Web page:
Dawn and I had a date this morning!
The particular venue, arthroscopic knee surgery at Central Vermont Hospital, was arguably not the most romantic choice we could have made. But it was the longest time we have spent together outside the house without children since Samuel was born. So technically this qualified as a date.
It certainly wasn’t the worst date we’ve ever had, though the odds of having a good time were against us. Samuel, our mobile, seventeen-month-old alarm clock woke us at 5:50 AM, and we rushed to get out the door by seven o’clock, leaving a tearful Rose waving from the living room window as we pulled away. Dawn was required to fast before surgery, and Samuel had me up every two hours the previous night. Then, when we arrived we found our reserved room, with its luxurious concrete walls, stainless steel hardware, and twenty-year computer equipment, disappointingly lacking in ambience.
But we rose above these limitations. A guilty and undeserved freedom made us relatively light-hearted. My demeanor, while plodding, absent, gray, with unbreachable periods of vacant staring, might not qualify as giddy, but it was certainly a cut above my daily “Are You Dead Or Alive?” brooding. Dawn herself displayed a certain adolescent nervousness and anticipation, which, I flatter myself to think, was not merely her fear of surgical knives. I wore a button-down shirt for the occasion, and slip on loafers. Dawn looked lovely in a green hospital gown with matching bath robe that she wore jauntily over her shoulders – the IV drip not suitable for sleeves.
Being somewhat out of practice in courting, our conversation stumbled along in short bursts delivered in quiet tones trying to please and be pleased. The silent spaces in between, unmolested by crying, whining, appeals for attention, were breathtakingly novel, but it took professional help to spark the conversation along.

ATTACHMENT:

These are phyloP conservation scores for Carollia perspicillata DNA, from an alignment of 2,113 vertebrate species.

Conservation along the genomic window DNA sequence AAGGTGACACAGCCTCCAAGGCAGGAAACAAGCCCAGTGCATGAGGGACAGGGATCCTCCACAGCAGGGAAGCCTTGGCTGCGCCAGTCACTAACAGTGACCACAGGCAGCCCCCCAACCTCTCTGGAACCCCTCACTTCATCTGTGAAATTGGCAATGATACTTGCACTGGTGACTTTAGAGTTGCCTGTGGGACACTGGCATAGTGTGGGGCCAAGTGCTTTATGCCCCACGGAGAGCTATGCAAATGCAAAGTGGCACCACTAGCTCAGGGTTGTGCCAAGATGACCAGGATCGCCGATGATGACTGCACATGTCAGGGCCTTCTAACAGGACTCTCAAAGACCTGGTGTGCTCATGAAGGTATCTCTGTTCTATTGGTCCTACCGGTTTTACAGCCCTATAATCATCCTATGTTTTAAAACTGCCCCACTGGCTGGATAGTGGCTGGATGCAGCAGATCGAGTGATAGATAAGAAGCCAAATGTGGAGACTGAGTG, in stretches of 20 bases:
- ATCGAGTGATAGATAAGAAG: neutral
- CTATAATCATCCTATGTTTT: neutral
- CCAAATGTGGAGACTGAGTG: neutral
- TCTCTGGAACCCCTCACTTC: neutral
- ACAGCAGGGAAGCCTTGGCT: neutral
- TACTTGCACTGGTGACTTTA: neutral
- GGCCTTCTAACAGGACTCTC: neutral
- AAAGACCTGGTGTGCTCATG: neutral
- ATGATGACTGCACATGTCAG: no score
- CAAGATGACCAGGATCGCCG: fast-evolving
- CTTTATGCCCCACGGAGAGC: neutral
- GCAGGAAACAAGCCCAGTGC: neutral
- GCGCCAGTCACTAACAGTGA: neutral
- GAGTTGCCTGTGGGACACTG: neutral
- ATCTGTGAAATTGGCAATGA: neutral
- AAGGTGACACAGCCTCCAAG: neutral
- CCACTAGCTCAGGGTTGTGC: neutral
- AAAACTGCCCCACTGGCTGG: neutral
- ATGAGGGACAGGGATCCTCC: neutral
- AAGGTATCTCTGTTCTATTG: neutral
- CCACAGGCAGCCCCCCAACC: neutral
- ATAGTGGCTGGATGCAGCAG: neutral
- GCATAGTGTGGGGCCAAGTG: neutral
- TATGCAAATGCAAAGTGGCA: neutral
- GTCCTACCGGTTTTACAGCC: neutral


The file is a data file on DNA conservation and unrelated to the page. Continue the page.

Usually this service is performed by an experience restaurant waiter or waitress with wit and discretion and a taste for gratuities. He or she must flatter the lady without offense. They must provide attentive duty to the gentleman without fawning. They must have a humorous quip ready at the tip of the tongue and disappear immediately after it is precisely dispensed.
Carol, our post-op nurse performed this role admirably, meeting all of Dawn’s physical needs, graciously paying attention to my irrelevant comments, while spinning yarns about her son who caught and broke his finger in his baggy cargo pants running in the back yard. She conspiratorily complained about other patients whom apparently skipped or failed kindergarten, but her relaxed tone and her cheerful attention to Dawn’s needs made it abundantly clear we did not fit in this category.
Dawn had worked out in advance with her anesthesiologist that she would have a spinal block rather than general anesthesia. But when she entered the OR with anxious teeth chattering, he told her, “I’m going to give you a little something to help you relax. You might not remember the next fifteen minutes.” Which was nearly true. She has no memory of the monitors and tubes being attached. She does remember lying on her side and arching her back away from a painful spot in her lumbar region, at which point the anesthesiologist reminded her that she had agreed to a spinal block and would she mind holding still for a moment. She slowly became numb from the waist down. She could not wiggle her toes. She could not even feel her navel. But she could feel her leg floating up in the air somewhere over the nurse’s shoulder. It was very strange, she later reported, and gave her some insight into the phantom limb sensations reported by amputees.
The next hurtle was the video. She definitely wanted to watch the procedure and get a good look inside her knee, but she had to get past the one part of the procedure she feared she could not stomach, the initial violation of her skin. The surgeon held her knee, his thumb appearing on the monitor, and said “Here is my thumb, and here is the incision.” In went the probe, and Dawn wasn’t bothered in the slightest. As her real leg was floating above the nurse’s shoulder somewhere, why should she be bothered by someone else leg viewed remotely on the video screen?